STOCK MARKET BSE NSE

The god makers of Kolar: Divine stone sculptors pass art to generations

In a remote hamlet in Karnataka, every household is involved in the art of divine stone sculpture for generations.

Published: 14th February 2021 05:00 AM  |   Last Updated: 13th February 2021 11:27 AM   |  A+A-

An artist at work in Shivarapatna

An artist at work in Shivarapatna. (Photo| EPS)

Express News Service

In a nondescript corner of Karnataka's Kolar district, Lord Krishna is getting ready to travel to France. It isn't difficult to find the gods in the state. Take a drive along the 60-km stretch from Bengaluru to Shivarapatna, home to Karnataka's Vishwakarma community, to be greeted by the noise of chisels, bangs of hammers and the whirr of electrical cutters.

A walk around the village will take you along a well-laid road with homes boasting large stone sculptures on either side. The old gods such as Hanuman, Ganesha, Lakshmi, and new icons such as Mahatma Gandhi and BR Ambedkar jostle for space with pillars and mandaps.

Legend has it that this was where Ganga King Shivamara II lived and Shivarapatna derives its name from him. The artisans here, like the 31-year-old Shivu, are descendants of the crafts people who built the famed temples of Belur, Halebidu and Hampi.  "My grandfather and father were both stone carvers," he says.

The granite is sourced from Mysore, Doddajala, Hegere, Heggadadevanakot and Jakassandra. Stones such as the 'Krishna shile' (a black stone) and 'balapada kallu' (soft grey stone) are used to sculpt the idols.  "A four-foot tall idol takes close to one-and-a-half months to carve and finish," adds Shivu, who has a team of 10 working for him.

The process is linear. First the sculptor cuts the rough stones to shape. Then they make a sketch on the stone. Then they begin to chisel along the outline. An emery stone is used to smooth the figure in the final stages.

The face is usually finished in the end. While a lot of work is done by hand, machines are also slowly being used to shape the idol. While the Karnataka government gave the village the status of 'Paramparika Shilpakala Grama' (Heritage Sculpture Village) in 2010, the craftsmen lament that nothing concrete has been done to protect the thousand-year-old craft.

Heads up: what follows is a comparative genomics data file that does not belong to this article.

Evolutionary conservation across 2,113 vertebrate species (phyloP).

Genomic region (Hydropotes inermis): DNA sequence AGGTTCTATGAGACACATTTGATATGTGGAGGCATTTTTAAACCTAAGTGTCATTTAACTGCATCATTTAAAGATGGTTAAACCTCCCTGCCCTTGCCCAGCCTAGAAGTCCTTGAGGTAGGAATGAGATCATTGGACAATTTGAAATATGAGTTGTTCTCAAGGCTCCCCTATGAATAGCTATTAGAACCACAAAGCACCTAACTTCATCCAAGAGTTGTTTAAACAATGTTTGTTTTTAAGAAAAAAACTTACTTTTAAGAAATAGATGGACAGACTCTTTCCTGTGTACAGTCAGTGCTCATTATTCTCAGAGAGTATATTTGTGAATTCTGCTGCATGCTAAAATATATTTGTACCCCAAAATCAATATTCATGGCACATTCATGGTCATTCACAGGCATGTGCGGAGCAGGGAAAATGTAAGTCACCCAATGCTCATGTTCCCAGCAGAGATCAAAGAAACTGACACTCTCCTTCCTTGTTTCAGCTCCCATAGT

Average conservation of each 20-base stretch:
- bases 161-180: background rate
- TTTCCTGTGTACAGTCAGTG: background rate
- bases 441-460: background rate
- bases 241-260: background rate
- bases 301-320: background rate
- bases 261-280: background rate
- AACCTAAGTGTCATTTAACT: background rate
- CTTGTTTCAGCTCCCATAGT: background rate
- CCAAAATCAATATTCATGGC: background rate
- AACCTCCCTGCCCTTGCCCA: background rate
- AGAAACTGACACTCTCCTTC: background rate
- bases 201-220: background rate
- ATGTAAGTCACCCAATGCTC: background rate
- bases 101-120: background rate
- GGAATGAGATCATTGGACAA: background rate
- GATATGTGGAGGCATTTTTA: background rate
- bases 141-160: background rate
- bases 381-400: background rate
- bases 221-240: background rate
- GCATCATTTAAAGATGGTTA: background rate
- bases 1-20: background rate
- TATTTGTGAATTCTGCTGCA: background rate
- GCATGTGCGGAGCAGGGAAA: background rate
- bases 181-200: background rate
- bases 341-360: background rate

"We have no subsidy for electricity. There is no permission for transport. There is a large source of stone at the Surya Malleshwara Betta which is only 20 km away but we have not got permission to access it," rues Shivu. Murthy (28), another artisan, says he has been in the trade for 18 years now.

"We work only to order and export our products to the US and Europe. We also craft idols using panchaloha, a combination of five metals using an almost extinct process by which the idols are crafted in wax," he explains. Whether stone, or metal, this tiny village is an abode of the gods. The dedication of their scultpros is set in stone. 

The Stone Story

Legend says that Shivarapatna was a royal present to a 'shilpachar'. Myth has it that a king, pleased with the artisan’s efforts, gifted him the village. Over time, it became home to a community of artisans. Another story says that an artisan spent a night near this village and was offered land there to practise his skills.

Yet another story attributes the founding of Shivarapatna to Basavalingacharya, a sculptor who learned his art in Kanchi, and his descendents settled here.



Comments

Disclaimer : We respect your thoughts and views! But we need to be judicious while moderating your comments. All the comments will be moderated by the newindianexpress.com editorial. Abstain from posting comments that are obscene, defamatory or inflammatory, and do not indulge in personal attacks. Try to avoid outside hyperlinks inside the comment. Help us delete comments that do not follow these guidelines.

The views expressed in comments published on newindianexpress.com are those of the comment writers alone. They do not represent the views or opinions of newindianexpress.com or its staff, nor do they represent the views or opinions of The New Indian Express Group, or any entity of, or affiliated with, The New Indian Express Group. newindianexpress.com reserves the right to take any or all comments down at any time.

flipboard facebook twitter whatsapp